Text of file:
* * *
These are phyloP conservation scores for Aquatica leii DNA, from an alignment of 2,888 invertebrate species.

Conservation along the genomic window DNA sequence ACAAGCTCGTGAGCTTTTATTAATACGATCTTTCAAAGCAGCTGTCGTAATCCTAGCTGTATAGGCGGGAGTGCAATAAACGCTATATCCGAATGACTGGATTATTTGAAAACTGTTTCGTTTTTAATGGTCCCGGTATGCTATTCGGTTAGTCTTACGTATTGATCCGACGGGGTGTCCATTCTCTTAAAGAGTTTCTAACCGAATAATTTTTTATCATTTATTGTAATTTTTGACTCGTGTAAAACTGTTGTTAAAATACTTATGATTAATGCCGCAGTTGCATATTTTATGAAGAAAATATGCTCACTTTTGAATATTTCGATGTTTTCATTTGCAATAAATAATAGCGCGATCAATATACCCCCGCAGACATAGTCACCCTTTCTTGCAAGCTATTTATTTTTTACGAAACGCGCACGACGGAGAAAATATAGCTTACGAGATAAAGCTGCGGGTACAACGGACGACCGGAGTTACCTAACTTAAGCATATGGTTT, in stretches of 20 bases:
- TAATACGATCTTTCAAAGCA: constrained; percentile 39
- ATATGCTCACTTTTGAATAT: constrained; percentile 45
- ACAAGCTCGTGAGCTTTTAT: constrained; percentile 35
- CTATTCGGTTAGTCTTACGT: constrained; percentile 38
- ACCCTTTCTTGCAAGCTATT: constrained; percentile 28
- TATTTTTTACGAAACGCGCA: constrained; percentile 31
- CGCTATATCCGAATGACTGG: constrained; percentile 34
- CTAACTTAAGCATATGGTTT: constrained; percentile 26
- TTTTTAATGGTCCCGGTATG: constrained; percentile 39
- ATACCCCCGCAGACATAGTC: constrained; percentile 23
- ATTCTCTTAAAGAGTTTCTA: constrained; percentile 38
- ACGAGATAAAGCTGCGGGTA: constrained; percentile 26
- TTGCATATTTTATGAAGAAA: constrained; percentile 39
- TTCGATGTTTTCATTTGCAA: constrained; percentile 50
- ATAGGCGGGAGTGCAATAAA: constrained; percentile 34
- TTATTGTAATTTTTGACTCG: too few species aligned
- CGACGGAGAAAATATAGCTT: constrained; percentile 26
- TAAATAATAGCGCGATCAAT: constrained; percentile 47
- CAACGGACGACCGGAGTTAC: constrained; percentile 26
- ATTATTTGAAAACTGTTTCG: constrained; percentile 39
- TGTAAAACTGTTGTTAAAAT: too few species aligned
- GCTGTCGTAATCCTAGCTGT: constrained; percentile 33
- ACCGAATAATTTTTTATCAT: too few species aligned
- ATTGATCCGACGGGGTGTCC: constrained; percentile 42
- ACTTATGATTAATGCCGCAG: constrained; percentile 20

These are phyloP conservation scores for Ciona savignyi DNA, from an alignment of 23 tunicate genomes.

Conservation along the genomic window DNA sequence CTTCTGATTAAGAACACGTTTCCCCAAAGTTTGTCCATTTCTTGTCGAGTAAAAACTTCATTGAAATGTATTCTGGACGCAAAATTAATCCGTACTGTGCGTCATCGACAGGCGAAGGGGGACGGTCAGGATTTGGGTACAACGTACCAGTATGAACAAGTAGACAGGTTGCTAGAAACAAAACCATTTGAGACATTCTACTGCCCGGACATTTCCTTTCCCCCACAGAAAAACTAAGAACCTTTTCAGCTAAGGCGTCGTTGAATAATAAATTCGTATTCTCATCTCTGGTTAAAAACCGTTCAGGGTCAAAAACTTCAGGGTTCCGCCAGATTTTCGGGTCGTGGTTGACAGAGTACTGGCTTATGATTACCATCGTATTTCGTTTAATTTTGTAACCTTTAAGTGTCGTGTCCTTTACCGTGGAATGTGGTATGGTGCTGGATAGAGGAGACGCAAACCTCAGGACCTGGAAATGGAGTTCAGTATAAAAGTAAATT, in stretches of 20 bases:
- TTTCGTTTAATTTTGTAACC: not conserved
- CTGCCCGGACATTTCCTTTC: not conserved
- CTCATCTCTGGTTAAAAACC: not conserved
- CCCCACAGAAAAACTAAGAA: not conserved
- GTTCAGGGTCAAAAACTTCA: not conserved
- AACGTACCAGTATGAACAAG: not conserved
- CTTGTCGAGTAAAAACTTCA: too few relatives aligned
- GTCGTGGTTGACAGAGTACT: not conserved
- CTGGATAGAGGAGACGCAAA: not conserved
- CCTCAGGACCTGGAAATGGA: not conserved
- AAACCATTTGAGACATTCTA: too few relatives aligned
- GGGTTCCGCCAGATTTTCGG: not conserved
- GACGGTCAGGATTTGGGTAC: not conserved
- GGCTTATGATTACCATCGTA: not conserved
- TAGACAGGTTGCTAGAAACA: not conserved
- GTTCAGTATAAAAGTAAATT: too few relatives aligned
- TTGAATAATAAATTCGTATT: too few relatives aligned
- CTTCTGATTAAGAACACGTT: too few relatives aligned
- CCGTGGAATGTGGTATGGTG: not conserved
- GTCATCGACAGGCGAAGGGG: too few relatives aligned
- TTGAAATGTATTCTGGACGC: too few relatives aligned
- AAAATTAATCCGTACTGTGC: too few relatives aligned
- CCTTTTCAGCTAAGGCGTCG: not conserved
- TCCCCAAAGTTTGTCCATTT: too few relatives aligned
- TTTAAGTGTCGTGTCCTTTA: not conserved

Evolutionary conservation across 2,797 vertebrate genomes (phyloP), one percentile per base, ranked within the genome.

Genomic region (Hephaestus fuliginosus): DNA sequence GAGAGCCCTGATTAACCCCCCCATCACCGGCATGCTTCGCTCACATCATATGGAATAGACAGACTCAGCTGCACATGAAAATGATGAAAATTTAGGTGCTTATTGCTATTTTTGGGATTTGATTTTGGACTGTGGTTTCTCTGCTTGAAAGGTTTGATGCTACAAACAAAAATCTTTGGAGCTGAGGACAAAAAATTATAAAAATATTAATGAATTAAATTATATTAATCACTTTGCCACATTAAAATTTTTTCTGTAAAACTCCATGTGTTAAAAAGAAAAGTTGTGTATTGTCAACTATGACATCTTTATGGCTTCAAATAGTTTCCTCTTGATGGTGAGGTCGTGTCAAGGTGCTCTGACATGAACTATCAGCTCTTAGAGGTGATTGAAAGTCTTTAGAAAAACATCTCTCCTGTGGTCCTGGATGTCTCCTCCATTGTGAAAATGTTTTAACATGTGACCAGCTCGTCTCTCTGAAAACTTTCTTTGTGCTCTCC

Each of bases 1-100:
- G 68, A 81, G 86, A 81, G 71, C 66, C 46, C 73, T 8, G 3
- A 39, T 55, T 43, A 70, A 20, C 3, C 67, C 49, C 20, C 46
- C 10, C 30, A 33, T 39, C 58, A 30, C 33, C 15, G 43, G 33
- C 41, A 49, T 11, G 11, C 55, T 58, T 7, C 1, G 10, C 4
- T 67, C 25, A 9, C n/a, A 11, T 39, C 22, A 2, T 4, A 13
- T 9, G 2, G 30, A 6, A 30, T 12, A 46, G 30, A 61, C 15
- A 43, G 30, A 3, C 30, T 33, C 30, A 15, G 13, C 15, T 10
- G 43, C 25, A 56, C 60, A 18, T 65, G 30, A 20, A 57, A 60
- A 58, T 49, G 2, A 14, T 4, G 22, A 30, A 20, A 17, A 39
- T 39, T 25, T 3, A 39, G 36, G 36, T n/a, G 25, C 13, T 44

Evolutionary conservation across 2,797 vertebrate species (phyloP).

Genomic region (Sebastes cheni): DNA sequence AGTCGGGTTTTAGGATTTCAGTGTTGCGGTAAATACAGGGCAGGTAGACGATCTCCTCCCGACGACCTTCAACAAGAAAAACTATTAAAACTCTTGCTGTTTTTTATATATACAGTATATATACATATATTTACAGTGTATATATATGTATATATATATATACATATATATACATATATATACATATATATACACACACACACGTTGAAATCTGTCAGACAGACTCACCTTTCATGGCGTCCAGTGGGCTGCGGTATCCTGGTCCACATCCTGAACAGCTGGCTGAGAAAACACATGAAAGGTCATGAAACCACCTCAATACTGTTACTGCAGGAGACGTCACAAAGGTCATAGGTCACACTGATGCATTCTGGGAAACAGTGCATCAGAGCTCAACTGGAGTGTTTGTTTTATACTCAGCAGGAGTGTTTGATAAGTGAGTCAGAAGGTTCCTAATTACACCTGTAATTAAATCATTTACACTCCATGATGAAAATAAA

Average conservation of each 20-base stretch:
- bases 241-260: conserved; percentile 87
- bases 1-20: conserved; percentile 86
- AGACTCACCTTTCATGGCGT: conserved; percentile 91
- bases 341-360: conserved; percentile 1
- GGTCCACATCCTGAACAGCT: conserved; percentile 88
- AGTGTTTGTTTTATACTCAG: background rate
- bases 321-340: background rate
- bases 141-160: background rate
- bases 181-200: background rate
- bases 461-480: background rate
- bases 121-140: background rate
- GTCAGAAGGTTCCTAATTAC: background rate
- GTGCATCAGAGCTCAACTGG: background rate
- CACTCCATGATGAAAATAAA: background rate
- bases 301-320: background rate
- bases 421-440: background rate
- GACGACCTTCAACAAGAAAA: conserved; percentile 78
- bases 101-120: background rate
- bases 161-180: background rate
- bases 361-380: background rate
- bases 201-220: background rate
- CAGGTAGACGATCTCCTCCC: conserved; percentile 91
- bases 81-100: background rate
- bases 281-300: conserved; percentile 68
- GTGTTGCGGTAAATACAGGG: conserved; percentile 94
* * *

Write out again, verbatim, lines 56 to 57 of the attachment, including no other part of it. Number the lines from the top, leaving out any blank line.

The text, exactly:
Genomic region (Hephaestus fuliginosus): DNA sequence GAGAGCCCTGATTAACCCCCCCATCACCGGCATGCTTCGCTCACATCATATGGAATAGACAGACTCAGCTGCACATGAAAATGATGAAAATTTAGGTGCTTATTGCTATTTTTGGGATTTGATTTTGGACTGTGGTTTCTCTGCTTGAAAGGTTTGATGCTACAAACAAAAATCTTTGGAGCTGAGGACAAAAAATTATAAAAATATTAATGAATTAAATTATATTAATCACTTTGCCACATTAAAATTTTTTCTGTAAAACTCCATGTGTTAAAAAGAAAAGTTGTGTATTGTCAACTATGACATCTTTATGGCTTCAAATAGTTTCCTCTTGATGGTGAGGTCGTGTCAAGGTGCTCTGACATGAACTATCAGCTCTTAGAGGTGATTGAAAGTCTTTAGAAAAACATCTCTCCTGTGGTCCTGGATGTCTCCTCCATTGTGAAAATGTTTTAACATGTGACCAGCTCGTCTCTCTGAAAACTTTCTTTGTGCTCTCC

Each of bases 1-100: